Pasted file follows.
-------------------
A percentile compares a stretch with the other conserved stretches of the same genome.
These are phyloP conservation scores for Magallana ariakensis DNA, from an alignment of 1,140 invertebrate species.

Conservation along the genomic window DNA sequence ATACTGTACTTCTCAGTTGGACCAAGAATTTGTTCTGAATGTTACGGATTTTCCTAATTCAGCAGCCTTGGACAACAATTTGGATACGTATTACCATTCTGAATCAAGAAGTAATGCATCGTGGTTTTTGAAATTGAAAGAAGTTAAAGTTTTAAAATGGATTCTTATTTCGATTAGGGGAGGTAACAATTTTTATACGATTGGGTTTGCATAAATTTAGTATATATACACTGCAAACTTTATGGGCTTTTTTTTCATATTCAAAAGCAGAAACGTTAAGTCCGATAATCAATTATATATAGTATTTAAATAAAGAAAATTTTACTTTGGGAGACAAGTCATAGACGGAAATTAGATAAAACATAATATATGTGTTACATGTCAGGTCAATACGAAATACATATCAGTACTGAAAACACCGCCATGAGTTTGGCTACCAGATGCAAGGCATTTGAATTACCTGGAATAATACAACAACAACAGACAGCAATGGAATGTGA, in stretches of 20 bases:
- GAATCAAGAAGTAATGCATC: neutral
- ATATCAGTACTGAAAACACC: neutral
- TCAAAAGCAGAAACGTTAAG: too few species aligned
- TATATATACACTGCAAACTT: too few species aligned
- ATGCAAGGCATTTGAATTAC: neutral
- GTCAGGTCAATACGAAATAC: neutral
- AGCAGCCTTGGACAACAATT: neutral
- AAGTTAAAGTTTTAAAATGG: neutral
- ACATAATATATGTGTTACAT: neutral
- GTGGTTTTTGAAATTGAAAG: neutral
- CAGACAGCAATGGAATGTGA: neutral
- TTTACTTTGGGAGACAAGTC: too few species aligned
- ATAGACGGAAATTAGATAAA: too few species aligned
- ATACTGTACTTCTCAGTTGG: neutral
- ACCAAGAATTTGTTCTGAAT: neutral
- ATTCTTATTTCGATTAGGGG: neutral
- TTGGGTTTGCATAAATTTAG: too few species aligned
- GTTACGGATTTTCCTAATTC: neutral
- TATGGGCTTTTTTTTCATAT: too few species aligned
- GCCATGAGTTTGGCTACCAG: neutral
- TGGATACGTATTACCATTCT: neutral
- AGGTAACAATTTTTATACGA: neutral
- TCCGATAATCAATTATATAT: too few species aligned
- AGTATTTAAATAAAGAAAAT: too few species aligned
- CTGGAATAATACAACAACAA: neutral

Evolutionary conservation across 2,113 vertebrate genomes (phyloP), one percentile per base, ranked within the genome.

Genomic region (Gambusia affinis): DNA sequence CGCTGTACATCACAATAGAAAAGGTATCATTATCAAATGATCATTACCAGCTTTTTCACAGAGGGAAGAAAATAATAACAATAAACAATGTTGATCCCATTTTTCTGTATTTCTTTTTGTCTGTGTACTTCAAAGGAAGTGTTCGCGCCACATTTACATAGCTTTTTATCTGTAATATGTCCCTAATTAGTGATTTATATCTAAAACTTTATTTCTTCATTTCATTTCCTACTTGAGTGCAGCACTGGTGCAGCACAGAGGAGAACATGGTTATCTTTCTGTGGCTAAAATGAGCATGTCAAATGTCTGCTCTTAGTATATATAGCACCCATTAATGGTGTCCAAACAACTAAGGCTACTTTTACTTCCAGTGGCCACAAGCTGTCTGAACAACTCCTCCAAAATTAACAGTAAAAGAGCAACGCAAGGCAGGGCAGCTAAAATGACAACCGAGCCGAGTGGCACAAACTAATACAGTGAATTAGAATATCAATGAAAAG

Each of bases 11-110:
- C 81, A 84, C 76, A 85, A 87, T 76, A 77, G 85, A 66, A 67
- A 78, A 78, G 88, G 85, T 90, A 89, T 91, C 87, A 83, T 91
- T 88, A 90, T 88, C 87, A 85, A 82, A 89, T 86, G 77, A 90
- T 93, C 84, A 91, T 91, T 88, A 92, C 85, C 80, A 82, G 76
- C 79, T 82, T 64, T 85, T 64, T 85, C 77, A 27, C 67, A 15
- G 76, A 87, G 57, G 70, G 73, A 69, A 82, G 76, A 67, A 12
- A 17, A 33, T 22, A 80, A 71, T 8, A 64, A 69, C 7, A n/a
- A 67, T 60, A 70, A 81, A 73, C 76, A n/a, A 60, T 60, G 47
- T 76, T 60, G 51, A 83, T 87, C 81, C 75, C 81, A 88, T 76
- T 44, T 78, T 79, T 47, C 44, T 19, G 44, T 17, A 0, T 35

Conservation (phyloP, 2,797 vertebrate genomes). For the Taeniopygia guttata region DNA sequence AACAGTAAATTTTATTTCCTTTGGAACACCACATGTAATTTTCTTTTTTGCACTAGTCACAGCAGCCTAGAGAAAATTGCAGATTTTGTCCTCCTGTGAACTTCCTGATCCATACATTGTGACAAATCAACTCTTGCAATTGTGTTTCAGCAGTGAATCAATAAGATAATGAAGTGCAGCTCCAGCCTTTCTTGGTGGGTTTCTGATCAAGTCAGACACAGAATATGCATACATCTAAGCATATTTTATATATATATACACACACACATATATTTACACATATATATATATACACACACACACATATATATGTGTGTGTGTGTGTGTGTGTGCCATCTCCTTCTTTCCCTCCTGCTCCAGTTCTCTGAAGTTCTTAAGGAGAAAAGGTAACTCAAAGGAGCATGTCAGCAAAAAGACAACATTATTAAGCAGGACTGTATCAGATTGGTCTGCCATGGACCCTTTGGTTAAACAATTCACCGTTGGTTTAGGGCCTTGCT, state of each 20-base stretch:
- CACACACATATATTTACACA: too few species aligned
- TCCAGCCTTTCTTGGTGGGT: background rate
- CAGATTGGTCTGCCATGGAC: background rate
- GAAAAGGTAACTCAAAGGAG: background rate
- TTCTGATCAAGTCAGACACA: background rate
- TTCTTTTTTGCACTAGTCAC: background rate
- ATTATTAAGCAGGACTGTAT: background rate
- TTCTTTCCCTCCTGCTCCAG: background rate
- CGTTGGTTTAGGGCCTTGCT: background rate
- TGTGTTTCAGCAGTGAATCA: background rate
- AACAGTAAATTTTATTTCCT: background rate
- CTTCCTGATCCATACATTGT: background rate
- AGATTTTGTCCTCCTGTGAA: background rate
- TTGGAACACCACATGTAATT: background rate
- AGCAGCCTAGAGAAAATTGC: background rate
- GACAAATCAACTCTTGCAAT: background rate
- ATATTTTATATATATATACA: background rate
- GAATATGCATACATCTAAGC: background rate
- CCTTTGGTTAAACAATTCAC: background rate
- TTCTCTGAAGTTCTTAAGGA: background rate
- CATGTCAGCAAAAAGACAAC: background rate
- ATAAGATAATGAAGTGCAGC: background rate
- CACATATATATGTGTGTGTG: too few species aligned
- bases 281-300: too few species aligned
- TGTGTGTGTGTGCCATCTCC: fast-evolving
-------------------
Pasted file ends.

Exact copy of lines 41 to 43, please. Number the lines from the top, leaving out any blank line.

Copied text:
- T 44, T 78, T 79, T 47, C 44, T 19, G 44, T 17, A 0, T 35

Conservation (phyloP, 2,797 vertebrate genomes). For the Taeniopygia guttata region DNA sequence AACAGTAAATTTTATTTCCTTTGGAACACCACATGTAATTTTCTTTTTTGCACTAGTCACAGCAGCCTAGAGAAAATTGCAGATTTTGTCCTCCTGTGAACTTCCTGATCCATACATTGTGACAAATCAACTCTTGCAATTGTGTTTCAGCAGTGAATCAATAAGATAATGAAGTGCAGCTCCAGCCTTTCTTGGTGGGTTTCTGATCAAGTCAGACACAGAATATGCATACATCTAAGCATATTTTATATATATATACACACACACATATATTTACACATATATATATATACACACACACACATATATATGTGTGTGTGTGTGTGTGTGTGCCATCTCCTTCTTTCCCTCCTGCTCCAGTTCTCTGAAGTTCTTAAGGAGAAAAGGTAACTCAAAGGAGCATGTCAGCAAAAAGACAACATTATTAAGCAGGACTGTATCAGATTGGTCTGCCATGGACCCTTTGGTTAAACAATTCACCGTTGGTTTAGGGCCTTGCT, state of each 20-base stretch:
- CACACACATATATTTACACA: too few species aligned